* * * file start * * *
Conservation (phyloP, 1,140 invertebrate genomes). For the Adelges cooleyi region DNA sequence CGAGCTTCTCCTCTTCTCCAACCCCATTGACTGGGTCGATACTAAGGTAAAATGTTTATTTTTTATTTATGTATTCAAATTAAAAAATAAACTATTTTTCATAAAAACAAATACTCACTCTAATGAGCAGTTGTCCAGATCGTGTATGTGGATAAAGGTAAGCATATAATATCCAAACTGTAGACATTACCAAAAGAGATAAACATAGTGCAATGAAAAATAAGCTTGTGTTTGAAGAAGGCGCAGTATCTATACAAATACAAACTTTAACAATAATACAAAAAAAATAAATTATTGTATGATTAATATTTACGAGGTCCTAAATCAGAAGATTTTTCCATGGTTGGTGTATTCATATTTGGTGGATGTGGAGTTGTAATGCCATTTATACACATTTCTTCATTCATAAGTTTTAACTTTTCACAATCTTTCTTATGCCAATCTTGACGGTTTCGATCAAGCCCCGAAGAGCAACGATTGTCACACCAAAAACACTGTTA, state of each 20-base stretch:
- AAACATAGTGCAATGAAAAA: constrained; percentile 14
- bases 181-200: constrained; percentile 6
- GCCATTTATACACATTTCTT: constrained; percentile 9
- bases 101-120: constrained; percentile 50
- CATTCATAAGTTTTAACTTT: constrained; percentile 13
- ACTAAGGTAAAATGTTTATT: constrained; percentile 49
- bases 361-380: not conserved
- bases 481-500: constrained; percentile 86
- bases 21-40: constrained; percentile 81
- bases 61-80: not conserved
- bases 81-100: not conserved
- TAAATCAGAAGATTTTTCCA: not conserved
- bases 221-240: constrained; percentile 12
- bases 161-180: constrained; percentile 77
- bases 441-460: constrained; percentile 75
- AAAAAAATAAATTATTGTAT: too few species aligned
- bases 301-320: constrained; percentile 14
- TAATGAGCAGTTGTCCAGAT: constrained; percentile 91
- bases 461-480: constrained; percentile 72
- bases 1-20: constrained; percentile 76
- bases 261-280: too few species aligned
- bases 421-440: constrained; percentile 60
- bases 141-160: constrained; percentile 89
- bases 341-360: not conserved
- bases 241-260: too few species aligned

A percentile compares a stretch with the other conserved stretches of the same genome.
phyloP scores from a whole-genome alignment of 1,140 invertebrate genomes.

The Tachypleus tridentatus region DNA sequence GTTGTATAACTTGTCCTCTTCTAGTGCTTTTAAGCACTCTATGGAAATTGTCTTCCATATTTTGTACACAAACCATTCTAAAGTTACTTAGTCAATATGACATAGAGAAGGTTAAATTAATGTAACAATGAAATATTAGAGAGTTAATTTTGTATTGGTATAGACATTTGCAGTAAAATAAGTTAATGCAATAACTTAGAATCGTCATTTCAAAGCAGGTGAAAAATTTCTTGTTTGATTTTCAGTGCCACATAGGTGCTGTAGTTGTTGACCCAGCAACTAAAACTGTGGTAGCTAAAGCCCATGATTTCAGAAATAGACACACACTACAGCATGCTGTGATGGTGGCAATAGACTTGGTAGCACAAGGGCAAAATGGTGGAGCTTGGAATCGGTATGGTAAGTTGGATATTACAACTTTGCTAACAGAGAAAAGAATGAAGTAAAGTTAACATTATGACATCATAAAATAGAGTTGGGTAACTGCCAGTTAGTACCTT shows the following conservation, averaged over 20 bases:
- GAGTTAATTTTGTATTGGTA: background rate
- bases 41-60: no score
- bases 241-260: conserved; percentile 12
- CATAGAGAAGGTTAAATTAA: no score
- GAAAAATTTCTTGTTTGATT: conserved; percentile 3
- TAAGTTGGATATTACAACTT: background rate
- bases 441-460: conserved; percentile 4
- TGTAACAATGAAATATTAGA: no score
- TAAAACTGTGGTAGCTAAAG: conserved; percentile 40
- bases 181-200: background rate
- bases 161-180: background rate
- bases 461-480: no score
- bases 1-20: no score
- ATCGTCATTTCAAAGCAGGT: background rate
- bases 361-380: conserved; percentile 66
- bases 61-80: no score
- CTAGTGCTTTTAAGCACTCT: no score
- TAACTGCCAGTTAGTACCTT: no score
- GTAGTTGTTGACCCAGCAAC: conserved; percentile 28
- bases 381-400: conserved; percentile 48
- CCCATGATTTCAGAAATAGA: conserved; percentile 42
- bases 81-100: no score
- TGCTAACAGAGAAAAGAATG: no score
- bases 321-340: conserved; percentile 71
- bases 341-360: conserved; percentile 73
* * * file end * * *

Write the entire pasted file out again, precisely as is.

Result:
Conservation (phyloP, 1,140 invertebrate genomes). For the Adelges cooleyi region DNA sequence CGAGCTTCTCCTCTTCTCCAACCCCATTGACTGGGTCGATACTAAGGTAAAATGTTTATTTTTTATTTATGTATTCAAATTAAAAAATAAACTATTTTTCATAAAAACAAATACTCACTCTAATGAGCAGTTGTCCAGATCGTGTATGTGGATAAAGGTAAGCATATAATATCCAAACTGTAGACATTACCAAAAGAGATAAACATAGTGCAATGAAAAATAAGCTTGTGTTTGAAGAAGGCGCAGTATCTATACAAATACAAACTTTAACAATAATACAAAAAAAATAAATTATTGTATGATTAATATTTACGAGGTCCTAAATCAGAAGATTTTTCCATGGTTGGTGTATTCATATTTGGTGGATGTGGAGTTGTAATGCCATTTATACACATTTCTTCATTCATAAGTTTTAACTTTTCACAATCTTTCTTATGCCAATCTTGACGGTTTCGATCAAGCCCCGAAGAGCAACGATTGTCACACCAAAAACACTGTTA, state of each 20-base stretch:
- AAACATAGTGCAATGAAAAA: constrained; percentile 14
- bases 181-200: constrained; percentile 6
- GCCATTTATACACATTTCTT: constrained; percentile 9
- bases 101-120: constrained; percentile 50
- CATTCATAAGTTTTAACTTT: constrained; percentile 13
- ACTAAGGTAAAATGTTTATT: constrained; percentile 49
- bases 361-380: not conserved
- bases 481-500: constrained; percentile 86
- bases 21-40: constrained; percentile 81
- bases 61-80: not conserved
- bases 81-100: not conserved
- TAAATCAGAAGATTTTTCCA: not conserved
- bases 221-240: constrained; percentile 12
- bases 161-180: constrained; percentile 77
- bases 441-460: constrained; percentile 75
- AAAAAAATAAATTATTGTAT: too few species aligned
- bases 301-320: constrained; percentile 14
- TAATGAGCAGTTGTCCAGAT: constrained; percentile 91
- bases 461-480: constrained; percentile 72
- bases 1-20: constrained; percentile 76
- bases 261-280: too few species aligned
- bases 421-440: constrained; percentile 60
- bases 141-160: constrained; percentile 89
- bases 341-360: not conserved
- bases 241-260: too few species aligned

A percentile compares a stretch with the other conserved stretches of the same genome.
phyloP scores from a whole-genome alignment of 1,140 invertebrate genomes.

The Tachypleus tridentatus region DNA sequence GTTGTATAACTTGTCCTCTTCTAGTGCTTTTAAGCACTCTATGGAAATTGTCTTCCATATTTTGTACACAAACCATTCTAAAGTTACTTAGTCAATATGACATAGAGAAGGTTAAATTAATGTAACAATGAAATATTAGAGAGTTAATTTTGTATTGGTATAGACATTTGCAGTAAAATAAGTTAATGCAATAACTTAGAATCGTCATTTCAAAGCAGGTGAAAAATTTCTTGTTTGATTTTCAGTGCCACATAGGTGCTGTAGTTGTTGACCCAGCAACTAAAACTGTGGTAGCTAAAGCCCATGATTTCAGAAATAGACACACACTACAGCATGCTGTGATGGTGGCAATAGACTTGGTAGCACAAGGGCAAAATGGTGGAGCTTGGAATCGGTATGGTAAGTTGGATATTACAACTTTGCTAACAGAGAAAAGAATGAAGTAAAGTTAACATTATGACATCATAAAATAGAGTTGGGTAACTGCCAGTTAGTACCTT shows the following conservation, averaged over 20 bases:
- GAGTTAATTTTGTATTGGTA: background rate
- bases 41-60: no score
- bases 241-260: conserved; percentile 12
- CATAGAGAAGGTTAAATTAA: no score
- GAAAAATTTCTTGTTTGATT: conserved; percentile 3
- TAAGTTGGATATTACAACTT: background rate
- bases 441-460: conserved; percentile 4
- TGTAACAATGAAATATTAGA: no score
- TAAAACTGTGGTAGCTAAAG: conserved; percentile 40
- bases 181-200: background rate
- bases 161-180: background rate
- bases 461-480: no score
- bases 1-20: no score
- ATCGTCATTTCAAAGCAGGT: background rate
- bases 361-380: conserved; percentile 66
- bases 61-80: no score
- CTAGTGCTTTTAAGCACTCT: no score
- TAACTGCCAGTTAGTACCTT: no score
- GTAGTTGTTGACCCAGCAAC: conserved; percentile 28
- bases 381-400: conserved; percentile 48
- CCCATGATTTCAGAAATAGA: conserved; percentile 42
- bases 81-100: no score
- TGCTAACAGAGAAAAGAATG: no score
- bases 321-340: conserved; percentile 71
- bases 341-360: conserved; percentile 73